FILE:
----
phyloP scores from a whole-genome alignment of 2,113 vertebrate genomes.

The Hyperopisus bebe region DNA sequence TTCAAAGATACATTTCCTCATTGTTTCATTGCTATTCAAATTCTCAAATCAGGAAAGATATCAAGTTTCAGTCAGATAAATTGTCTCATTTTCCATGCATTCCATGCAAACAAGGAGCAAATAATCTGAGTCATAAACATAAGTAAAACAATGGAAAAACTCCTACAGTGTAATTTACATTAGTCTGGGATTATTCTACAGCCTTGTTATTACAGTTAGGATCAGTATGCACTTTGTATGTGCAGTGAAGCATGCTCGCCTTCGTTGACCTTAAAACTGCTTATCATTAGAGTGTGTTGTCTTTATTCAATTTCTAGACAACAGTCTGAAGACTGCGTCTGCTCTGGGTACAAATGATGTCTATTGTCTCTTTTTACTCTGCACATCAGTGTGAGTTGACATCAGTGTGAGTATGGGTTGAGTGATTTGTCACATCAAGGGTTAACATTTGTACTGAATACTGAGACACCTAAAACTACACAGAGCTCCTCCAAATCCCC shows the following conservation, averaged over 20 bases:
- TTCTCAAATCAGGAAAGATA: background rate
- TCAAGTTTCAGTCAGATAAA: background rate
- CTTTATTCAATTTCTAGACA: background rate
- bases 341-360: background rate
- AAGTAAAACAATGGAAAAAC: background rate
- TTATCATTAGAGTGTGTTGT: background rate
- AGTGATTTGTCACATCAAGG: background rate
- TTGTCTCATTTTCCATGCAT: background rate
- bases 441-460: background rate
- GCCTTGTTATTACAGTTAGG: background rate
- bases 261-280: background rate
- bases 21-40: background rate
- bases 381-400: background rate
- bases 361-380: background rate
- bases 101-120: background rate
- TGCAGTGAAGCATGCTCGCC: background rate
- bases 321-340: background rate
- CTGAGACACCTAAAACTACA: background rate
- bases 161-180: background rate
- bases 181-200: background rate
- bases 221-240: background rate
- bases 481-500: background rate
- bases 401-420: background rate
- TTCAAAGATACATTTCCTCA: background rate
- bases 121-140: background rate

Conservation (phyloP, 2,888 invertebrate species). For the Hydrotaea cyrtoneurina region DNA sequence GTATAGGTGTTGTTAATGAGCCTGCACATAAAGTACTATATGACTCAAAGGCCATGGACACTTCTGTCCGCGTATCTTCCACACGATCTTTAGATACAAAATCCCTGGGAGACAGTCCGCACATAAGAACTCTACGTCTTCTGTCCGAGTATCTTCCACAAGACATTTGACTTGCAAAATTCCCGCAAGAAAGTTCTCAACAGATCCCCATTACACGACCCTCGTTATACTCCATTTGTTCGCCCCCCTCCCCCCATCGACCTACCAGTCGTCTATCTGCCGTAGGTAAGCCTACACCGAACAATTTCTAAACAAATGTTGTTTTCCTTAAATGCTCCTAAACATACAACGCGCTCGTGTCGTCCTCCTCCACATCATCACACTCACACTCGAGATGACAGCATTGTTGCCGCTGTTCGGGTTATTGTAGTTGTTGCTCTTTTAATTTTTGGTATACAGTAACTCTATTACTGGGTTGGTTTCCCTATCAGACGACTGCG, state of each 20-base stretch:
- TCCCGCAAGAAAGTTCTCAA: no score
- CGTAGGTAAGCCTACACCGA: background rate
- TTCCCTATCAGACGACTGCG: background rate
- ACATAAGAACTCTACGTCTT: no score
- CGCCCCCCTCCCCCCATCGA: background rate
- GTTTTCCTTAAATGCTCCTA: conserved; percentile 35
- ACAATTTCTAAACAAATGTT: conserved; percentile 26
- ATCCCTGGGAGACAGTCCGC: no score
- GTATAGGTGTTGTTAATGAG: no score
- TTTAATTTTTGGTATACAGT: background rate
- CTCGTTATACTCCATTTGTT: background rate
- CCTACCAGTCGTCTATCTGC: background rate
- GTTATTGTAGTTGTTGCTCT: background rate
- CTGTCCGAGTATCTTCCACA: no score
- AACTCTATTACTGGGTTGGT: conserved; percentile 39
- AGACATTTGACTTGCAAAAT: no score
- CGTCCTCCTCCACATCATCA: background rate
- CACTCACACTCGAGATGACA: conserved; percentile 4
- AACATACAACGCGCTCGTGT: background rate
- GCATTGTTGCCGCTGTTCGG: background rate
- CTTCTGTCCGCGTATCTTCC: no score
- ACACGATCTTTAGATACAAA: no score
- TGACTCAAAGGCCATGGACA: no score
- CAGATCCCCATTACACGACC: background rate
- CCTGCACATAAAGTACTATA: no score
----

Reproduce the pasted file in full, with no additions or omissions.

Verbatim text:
phyloP scores from a whole-genome alignment of 2,113 vertebrate genomes.

The Hyperopisus bebe region DNA sequence TTCAAAGATACATTTCCTCATTGTTTCATTGCTATTCAAATTCTCAAATCAGGAAAGATATCAAGTTTCAGTCAGATAAATTGTCTCATTTTCCATGCATTCCATGCAAACAAGGAGCAAATAATCTGAGTCATAAACATAAGTAAAACAATGGAAAAACTCCTACAGTGTAATTTACATTAGTCTGGGATTATTCTACAGCCTTGTTATTACAGTTAGGATCAGTATGCACTTTGTATGTGCAGTGAAGCATGCTCGCCTTCGTTGACCTTAAAACTGCTTATCATTAGAGTGTGTTGTCTTTATTCAATTTCTAGACAACAGTCTGAAGACTGCGTCTGCTCTGGGTACAAATGATGTCTATTGTCTCTTTTTACTCTGCACATCAGTGTGAGTTGACATCAGTGTGAGTATGGGTTGAGTGATTTGTCACATCAAGGGTTAACATTTGTACTGAATACTGAGACACCTAAAACTACACAGAGCTCCTCCAAATCCCC shows the following conservation, averaged over 20 bases:
- TTCTCAAATCAGGAAAGATA: background rate
- TCAAGTTTCAGTCAGATAAA: background rate
- CTTTATTCAATTTCTAGACA: background rate
- bases 341-360: background rate
- AAGTAAAACAATGGAAAAAC: background rate
- TTATCATTAGAGTGTGTTGT: background rate
- AGTGATTTGTCACATCAAGG: background rate
- TTGTCTCATTTTCCATGCAT: background rate
- bases 441-460: background rate
- GCCTTGTTATTACAGTTAGG: background rate
- bases 261-280: background rate
- bases 21-40: background rate
- bases 381-400: background rate
- bases 361-380: background rate
- bases 101-120: background rate
- TGCAGTGAAGCATGCTCGCC: background rate
- bases 321-340: background rate
- CTGAGACACCTAAAACTACA: background rate
- bases 161-180: background rate
- bases 181-200: background rate
- bases 221-240: background rate
- bases 481-500: background rate
- bases 401-420: background rate
- TTCAAAGATACATTTCCTCA: background rate
- bases 121-140: background rate

Conservation (phyloP, 2,888 invertebrate species). For the Hydrotaea cyrtoneurina region DNA sequence GTATAGGTGTTGTTAATGAGCCTGCACATAAAGTACTATATGACTCAAAGGCCATGGACACTTCTGTCCGCGTATCTTCCACACGATCTTTAGATACAAAATCCCTGGGAGACAGTCCGCACATAAGAACTCTACGTCTTCTGTCCGAGTATCTTCCACAAGACATTTGACTTGCAAAATTCCCGCAAGAAAGTTCTCAACAGATCCCCATTACACGACCCTCGTTATACTCCATTTGTTCGCCCCCCTCCCCCCATCGACCTACCAGTCGTCTATCTGCCGTAGGTAAGCCTACACCGAACAATTTCTAAACAAATGTTGTTTTCCTTAAATGCTCCTAAACATACAACGCGCTCGTGTCGTCCTCCTCCACATCATCACACTCACACTCGAGATGACAGCATTGTTGCCGCTGTTCGGGTTATTGTAGTTGTTGCTCTTTTAATTTTTGGTATACAGTAACTCTATTACTGGGTTGGTTTCCCTATCAGACGACTGCG, state of each 20-base stretch:
- TCCCGCAAGAAAGTTCTCAA: no score
- CGTAGGTAAGCCTACACCGA: background rate
- TTCCCTATCAGACGACTGCG: background rate
- ACATAAGAACTCTACGTCTT: no score
- CGCCCCCCTCCCCCCATCGA: background rate
- GTTTTCCTTAAATGCTCCTA: conserved; percentile 35
- ACAATTTCTAAACAAATGTT: conserved; percentile 26
- ATCCCTGGGAGACAGTCCGC: no score
- GTATAGGTGTTGTTAATGAG: no score
- TTTAATTTTTGGTATACAGT: background rate
- CTCGTTATACTCCATTTGTT: background rate
- CCTACCAGTCGTCTATCTGC: background rate
- GTTATTGTAGTTGTTGCTCT: background rate
- CTGTCCGAGTATCTTCCACA: no score
- AACTCTATTACTGGGTTGGT: conserved; percentile 39
- AGACATTTGACTTGCAAAAT: no score
- CGTCCTCCTCCACATCATCA: background rate
- CACTCACACTCGAGATGACA: conserved; percentile 4
- AACATACAACGCGCTCGTGT: background rate
- GCATTGTTGCCGCTGTTCGG: background rate
- CTTCTGTCCGCGTATCTTCC: no score
- ACACGATCTTTAGATACAAA: no score
- TGACTCAAAGGCCATGGACA: no score
- CAGATCCCCATTACACGACC: background rate
- CCTGCACATAAAGTACTATA: no score